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dmk0210

MPC R2D2 Build

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This is the MPC R2D2 kit. 1/7 scale I believe. Hope nobody minds me posting it here instead of the "in-progress" forum. Just seems to fit here better.

My intent is to build this to represent R2D2 as he appeared in Episode IV "A new Hope" (The original movie that started to Star Wars franchise in the late 70s). Now R2 was actually represented by a number of different props (three I believe) and they did have noticeable differences, but I have a hard time telling which is which from every angle. So instead of sorting that out, mine will be a composite of the props used in that movie.

2012-08-04184242.jpg

The kit is pretty nice actually, but has a few issues that I hope to correct. First thing is strip off the chrome plating. R2 is a worker droid. He has no chrome bling. :)

2012-08-04184310.jpg

I soaked the whole tree in Purple Power.

2012-08-04185143.jpg

2012-08-04184332.jpg

It completely stripped the chrome in 24 hours, but there was a brown residue left in the nooks and crannies, so I left it soak for a week, scrubbing it with a toothbrush every few days.

2012-08-14185951.jpg

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This is going to be an interesting build to watch. I'm curious to see what some of the kit's issues are. R2-D2 was my favorite character when I was a kid so I can't wait to see your progress on this kit.

Mike.

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I'm diffently going to watch this! Been sitting on one of these kits for a very long time and hoping to build it one day. Good luck with your build!

Robert

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Thanks guys. Hope you enjoy.

Did a little work on R2s head today.

MPC instructs you to surface mount the projector lenses, but I think they would look a little better inserted from the inside, so I drilled three holes for them in the front, top and rear. I also drilled small holes for two bumps (sensors I guess) in the rear. I'll insert some stretched sprue with the ends rounded off in these holes later. Then I cut apart the blue sections to make it easier to fit them properly.

There are some rectangular recesses (two small ones in the front and a single long one in the rear) that were represented by raised lines on the blue panels. I cut these out very carefully by scoring with an exacto knife and filing smooth. The clear blue plastic is very hard and brittle, so it was a bit difficult, but I only had one chip off an edge that I need to fix. I'll put some plastic card inside to give it depth and add some detail in there later.

After that, I sanded off all the raised lines off the dome and blue panels which didn't exist on the 'real' R2. It was pretty smooth with recessed lines.

The bezel around his main eye was too wide, so I narrowed it on both sides and improved the detail on the right side with some plastic card. I also added the missing section on the bottom where the card slot is (where Princess Lea inserts the Death Star plans in the beginning of the movie). I'll scribe that slot in later once the glue cures.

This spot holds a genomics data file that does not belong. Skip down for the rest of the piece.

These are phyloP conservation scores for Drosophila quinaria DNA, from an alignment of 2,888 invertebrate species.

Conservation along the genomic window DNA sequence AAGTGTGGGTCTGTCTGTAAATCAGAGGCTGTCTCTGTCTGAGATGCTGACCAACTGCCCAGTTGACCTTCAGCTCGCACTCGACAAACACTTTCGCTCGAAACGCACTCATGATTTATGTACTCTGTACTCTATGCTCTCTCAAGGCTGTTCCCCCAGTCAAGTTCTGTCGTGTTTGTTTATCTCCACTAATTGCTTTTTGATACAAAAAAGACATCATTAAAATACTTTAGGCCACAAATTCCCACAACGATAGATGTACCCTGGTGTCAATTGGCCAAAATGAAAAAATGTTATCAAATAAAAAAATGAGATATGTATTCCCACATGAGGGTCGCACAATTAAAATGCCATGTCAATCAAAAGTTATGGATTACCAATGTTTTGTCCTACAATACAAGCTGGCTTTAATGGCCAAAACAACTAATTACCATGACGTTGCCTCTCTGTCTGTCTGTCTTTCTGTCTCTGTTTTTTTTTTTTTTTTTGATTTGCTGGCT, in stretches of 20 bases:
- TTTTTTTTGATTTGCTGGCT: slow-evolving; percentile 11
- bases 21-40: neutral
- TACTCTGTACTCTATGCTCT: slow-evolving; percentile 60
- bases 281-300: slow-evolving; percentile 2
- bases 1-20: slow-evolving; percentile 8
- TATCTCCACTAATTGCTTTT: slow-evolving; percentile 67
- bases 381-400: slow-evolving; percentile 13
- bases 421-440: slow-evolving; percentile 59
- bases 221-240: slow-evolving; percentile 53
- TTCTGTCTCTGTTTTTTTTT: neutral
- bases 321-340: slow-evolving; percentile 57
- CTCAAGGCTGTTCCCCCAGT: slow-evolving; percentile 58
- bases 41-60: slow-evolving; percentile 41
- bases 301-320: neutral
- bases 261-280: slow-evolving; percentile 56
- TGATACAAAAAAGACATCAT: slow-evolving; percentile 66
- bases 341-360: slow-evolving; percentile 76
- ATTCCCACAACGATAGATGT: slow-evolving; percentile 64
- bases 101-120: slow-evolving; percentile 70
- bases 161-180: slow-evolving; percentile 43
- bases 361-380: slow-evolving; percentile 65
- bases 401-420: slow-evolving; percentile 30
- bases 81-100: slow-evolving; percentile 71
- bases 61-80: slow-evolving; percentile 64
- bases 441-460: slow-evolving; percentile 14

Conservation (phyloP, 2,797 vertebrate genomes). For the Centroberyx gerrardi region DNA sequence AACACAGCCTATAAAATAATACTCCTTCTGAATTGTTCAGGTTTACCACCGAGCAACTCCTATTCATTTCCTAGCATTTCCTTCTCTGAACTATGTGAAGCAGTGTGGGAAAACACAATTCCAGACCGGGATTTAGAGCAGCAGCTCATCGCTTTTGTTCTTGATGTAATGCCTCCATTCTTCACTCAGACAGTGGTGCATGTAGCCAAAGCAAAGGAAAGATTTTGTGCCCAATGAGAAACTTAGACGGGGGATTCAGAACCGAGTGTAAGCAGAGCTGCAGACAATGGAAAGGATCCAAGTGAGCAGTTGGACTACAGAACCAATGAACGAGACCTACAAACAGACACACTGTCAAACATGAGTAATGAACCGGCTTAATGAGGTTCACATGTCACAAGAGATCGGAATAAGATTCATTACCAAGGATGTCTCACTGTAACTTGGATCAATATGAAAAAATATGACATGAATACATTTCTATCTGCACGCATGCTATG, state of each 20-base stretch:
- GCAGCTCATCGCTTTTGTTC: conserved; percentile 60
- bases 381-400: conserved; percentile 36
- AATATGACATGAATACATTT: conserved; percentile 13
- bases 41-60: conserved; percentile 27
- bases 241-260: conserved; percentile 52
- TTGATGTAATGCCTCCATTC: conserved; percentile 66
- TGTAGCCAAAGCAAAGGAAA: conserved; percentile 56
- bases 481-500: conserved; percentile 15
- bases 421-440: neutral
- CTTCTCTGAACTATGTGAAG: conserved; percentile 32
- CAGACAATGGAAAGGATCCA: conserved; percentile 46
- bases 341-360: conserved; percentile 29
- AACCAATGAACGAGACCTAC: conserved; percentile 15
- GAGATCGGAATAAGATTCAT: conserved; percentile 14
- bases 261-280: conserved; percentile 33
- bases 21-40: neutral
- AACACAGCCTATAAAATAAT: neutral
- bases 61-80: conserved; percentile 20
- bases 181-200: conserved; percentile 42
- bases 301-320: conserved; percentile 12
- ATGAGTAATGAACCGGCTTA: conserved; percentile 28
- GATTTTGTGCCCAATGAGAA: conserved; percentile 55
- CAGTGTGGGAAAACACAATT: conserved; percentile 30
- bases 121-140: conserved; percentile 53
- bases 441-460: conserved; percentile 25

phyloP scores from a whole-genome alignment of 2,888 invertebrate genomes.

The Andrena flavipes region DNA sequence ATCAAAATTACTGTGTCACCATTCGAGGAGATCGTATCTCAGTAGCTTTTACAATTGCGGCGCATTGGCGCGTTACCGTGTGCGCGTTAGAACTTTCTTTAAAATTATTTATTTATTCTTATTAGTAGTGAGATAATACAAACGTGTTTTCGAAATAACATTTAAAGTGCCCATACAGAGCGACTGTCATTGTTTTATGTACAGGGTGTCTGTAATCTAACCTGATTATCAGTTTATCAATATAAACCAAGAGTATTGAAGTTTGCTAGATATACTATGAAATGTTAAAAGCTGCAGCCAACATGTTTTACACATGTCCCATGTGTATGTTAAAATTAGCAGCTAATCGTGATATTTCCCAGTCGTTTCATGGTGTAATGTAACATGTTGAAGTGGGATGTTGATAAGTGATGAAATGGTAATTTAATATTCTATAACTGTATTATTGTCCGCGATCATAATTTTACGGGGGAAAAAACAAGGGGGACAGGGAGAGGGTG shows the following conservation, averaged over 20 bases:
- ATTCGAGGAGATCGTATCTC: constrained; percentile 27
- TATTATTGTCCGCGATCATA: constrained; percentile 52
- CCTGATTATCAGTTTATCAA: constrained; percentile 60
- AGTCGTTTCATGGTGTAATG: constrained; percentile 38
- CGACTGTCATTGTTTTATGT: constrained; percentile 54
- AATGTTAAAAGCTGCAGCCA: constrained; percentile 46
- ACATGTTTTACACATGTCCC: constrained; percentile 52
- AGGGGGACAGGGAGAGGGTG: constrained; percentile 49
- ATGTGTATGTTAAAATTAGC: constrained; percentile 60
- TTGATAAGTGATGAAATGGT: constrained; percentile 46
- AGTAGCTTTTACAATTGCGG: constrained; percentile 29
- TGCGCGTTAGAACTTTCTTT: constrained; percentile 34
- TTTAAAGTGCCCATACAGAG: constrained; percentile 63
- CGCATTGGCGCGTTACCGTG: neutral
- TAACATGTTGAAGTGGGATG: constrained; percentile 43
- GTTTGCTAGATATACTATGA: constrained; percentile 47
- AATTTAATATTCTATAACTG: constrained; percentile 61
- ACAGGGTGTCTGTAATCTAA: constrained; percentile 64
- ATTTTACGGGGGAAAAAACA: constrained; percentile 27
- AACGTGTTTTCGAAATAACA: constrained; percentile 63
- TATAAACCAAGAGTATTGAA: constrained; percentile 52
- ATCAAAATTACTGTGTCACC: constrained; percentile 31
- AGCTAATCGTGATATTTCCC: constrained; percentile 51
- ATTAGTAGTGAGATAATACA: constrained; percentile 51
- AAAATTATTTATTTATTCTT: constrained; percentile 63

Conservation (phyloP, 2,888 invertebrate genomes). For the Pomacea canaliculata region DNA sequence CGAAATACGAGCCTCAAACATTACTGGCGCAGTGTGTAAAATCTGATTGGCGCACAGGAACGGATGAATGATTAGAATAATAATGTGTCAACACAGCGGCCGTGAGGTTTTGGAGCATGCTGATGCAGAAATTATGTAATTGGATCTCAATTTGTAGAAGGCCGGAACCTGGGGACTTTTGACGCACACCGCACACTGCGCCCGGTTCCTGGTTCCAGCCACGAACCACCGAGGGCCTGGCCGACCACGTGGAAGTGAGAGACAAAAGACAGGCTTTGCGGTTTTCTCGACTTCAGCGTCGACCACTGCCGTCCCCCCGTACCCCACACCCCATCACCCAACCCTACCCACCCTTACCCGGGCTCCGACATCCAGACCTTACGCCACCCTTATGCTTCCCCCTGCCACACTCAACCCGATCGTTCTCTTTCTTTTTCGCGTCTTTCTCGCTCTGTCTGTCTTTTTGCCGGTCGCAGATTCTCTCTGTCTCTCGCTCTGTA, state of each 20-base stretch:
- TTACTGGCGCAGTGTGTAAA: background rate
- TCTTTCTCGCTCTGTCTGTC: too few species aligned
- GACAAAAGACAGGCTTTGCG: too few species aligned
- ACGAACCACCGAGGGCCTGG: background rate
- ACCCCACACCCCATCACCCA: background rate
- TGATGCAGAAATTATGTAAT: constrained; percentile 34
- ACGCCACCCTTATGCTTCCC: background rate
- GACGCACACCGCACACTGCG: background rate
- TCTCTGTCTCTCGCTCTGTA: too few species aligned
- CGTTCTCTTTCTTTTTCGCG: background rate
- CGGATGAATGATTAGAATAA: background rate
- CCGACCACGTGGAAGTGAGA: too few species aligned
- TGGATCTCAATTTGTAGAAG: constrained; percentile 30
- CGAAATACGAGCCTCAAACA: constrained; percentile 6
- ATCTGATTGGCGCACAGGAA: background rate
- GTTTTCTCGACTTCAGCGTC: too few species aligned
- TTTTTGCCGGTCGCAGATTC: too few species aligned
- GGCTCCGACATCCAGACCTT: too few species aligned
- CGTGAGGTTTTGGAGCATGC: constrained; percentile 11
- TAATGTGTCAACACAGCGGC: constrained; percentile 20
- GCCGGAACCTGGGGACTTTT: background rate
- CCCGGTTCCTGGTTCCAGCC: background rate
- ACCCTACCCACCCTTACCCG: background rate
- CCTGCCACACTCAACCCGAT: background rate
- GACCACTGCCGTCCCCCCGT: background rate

Finally, I drilled out one of the projectors so I can add a clear lens in. Two of the three have poorly molded details, so I'm going to try to cast the good one and make two duplicates.

2012-08-18191752.jpg

Edited by dmk0210

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A little more work this morning.

The 'face' is a bit inaccurate on the model. Here is what R2 should look like:

vidcap-R2-04.jpg

MPC however gives you a solid panel with the eye and bezel and a decal to go underneath that to represent the red "mood light".

I cut out the eye (so it doesn't get damaged) and glued the remains of the blue panel in. I plan to fill the seam around it, and scribe in the two blue panels underneath the eye bezel. I'll drill out the mood light and put a clear lens in there, probably colored with Tamiya blue and red clear acrylics.

2012-08-19111322.jpg

Edited by dmk0210

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Speaking of filling seams and re-scribing...

One of my rituals when I start a kit is to create some putty from the sprues.

It's easy to do. Just chop up the sprue into little bits with a cutter, put it in a paint jar and cover the bits with solvent. Put the cap on, let it sit a few hours and it's ready to use. If it dries out and gets too gummy, just add more solvent.

The reason for this is to have filler that is the same hardness as the surrounding plastic, making scribing easier when crossing or working along filled seams.

2012-08-19112757.jpg

Edited by dmk0210

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I'm curious to see what some of the kit's issues are.

The most obvious inaccuracy (arguably) is the orientation of the six blue panels near the top of R2's dome. On the kit one of the panels is centered directly above the "eye", but on the actual R2s it's one of the separations between these panels that is centered above the "eye"; you can see this by comparing the photos in post #6. Another is the bottom edge of the dome itself. On the kit it's beveled/angled; on the actual R2s this surface is straight, in line with R2's body shell. Also, some of the various fittings on R2's body are simplified, the dimensions of the tripod leg and the sculpt of the tripod foot are off, and the angle of R2's body when the tripod leg is deployed is too shallow. There are probably others, but these are the ones that come to mind at the moment.